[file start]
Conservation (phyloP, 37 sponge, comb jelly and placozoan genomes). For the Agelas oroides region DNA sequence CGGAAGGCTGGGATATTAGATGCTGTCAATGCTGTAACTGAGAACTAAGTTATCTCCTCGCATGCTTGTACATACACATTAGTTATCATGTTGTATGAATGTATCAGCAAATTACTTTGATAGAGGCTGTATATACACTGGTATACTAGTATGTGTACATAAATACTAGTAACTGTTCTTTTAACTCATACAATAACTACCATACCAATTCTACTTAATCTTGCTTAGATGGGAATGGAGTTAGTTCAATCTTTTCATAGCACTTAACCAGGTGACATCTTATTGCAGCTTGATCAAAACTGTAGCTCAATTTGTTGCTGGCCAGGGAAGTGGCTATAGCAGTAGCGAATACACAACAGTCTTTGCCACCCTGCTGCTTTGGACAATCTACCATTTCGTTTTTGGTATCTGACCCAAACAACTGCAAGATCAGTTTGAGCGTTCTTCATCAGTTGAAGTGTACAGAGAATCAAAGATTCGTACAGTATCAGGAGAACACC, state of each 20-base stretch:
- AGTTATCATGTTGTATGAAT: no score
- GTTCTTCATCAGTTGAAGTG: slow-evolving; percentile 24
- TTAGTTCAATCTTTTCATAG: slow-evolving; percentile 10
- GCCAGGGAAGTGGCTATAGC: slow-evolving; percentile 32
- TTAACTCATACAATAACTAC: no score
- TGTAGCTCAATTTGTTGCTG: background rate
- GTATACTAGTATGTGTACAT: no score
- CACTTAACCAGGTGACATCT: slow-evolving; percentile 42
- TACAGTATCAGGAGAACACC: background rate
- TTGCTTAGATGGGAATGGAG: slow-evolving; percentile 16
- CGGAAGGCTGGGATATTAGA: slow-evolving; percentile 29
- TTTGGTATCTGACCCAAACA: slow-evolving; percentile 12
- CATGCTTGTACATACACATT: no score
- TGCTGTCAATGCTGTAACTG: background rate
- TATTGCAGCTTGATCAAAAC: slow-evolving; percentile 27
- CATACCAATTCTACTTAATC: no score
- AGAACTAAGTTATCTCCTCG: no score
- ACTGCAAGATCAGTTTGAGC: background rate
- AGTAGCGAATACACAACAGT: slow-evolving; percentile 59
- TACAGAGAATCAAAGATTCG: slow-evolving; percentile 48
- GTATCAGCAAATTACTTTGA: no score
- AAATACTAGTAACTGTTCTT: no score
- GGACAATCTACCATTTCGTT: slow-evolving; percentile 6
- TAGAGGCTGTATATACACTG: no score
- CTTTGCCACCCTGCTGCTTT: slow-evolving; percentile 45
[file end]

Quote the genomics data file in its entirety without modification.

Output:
Conservation (phyloP, 37 sponge, comb jelly and placozoan genomes). For the Agelas oroides region DNA sequence CGGAAGGCTGGGATATTAGATGCTGTCAATGCTGTAACTGAGAACTAAGTTATCTCCTCGCATGCTTGTACATACACATTAGTTATCATGTTGTATGAATGTATCAGCAAATTACTTTGATAGAGGCTGTATATACACTGGTATACTAGTATGTGTACATAAATACTAGTAACTGTTCTTTTAACTCATACAATAACTACCATACCAATTCTACTTAATCTTGCTTAGATGGGAATGGAGTTAGTTCAATCTTTTCATAGCACTTAACCAGGTGACATCTTATTGCAGCTTGATCAAAACTGTAGCTCAATTTGTTGCTGGCCAGGGAAGTGGCTATAGCAGTAGCGAATACACAACAGTCTTTGCCACCCTGCTGCTTTGGACAATCTACCATTTCGTTTTTGGTATCTGACCCAAACAACTGCAAGATCAGTTTGAGCGTTCTTCATCAGTTGAAGTGTACAGAGAATCAAAGATTCGTACAGTATCAGGAGAACACC, state of each 20-base stretch:
- AGTTATCATGTTGTATGAAT: no score
- GTTCTTCATCAGTTGAAGTG: slow-evolving; percentile 24
- TTAGTTCAATCTTTTCATAG: slow-evolving; percentile 10
- GCCAGGGAAGTGGCTATAGC: slow-evolving; percentile 32
- TTAACTCATACAATAACTAC: no score
- TGTAGCTCAATTTGTTGCTG: background rate
- GTATACTAGTATGTGTACAT: no score
- CACTTAACCAGGTGACATCT: slow-evolving; percentile 42
- TACAGTATCAGGAGAACACC: background rate
- TTGCTTAGATGGGAATGGAG: slow-evolving; percentile 16
- CGGAAGGCTGGGATATTAGA: slow-evolving; percentile 29
- TTTGGTATCTGACCCAAACA: slow-evolving; percentile 12
- CATGCTTGTACATACACATT: no score
- TGCTGTCAATGCTGTAACTG: background rate
- TATTGCAGCTTGATCAAAAC: slow-evolving; percentile 27
- CATACCAATTCTACTTAATC: no score
- AGAACTAAGTTATCTCCTCG: no score
- ACTGCAAGATCAGTTTGAGC: background rate
- AGTAGCGAATACACAACAGT: slow-evolving; percentile 59
- TACAGAGAATCAAAGATTCG: slow-evolving; percentile 48
- GTATCAGCAAATTACTTTGA: no score
- AAATACTAGTAACTGTTCTT: no score
- GGACAATCTACCATTTCGTT: slow-evolving; percentile 6
- TAGAGGCTGTATATACACTG: no score
- CTTTGCCACCCTGCTGCTTT: slow-evolving; percentile 45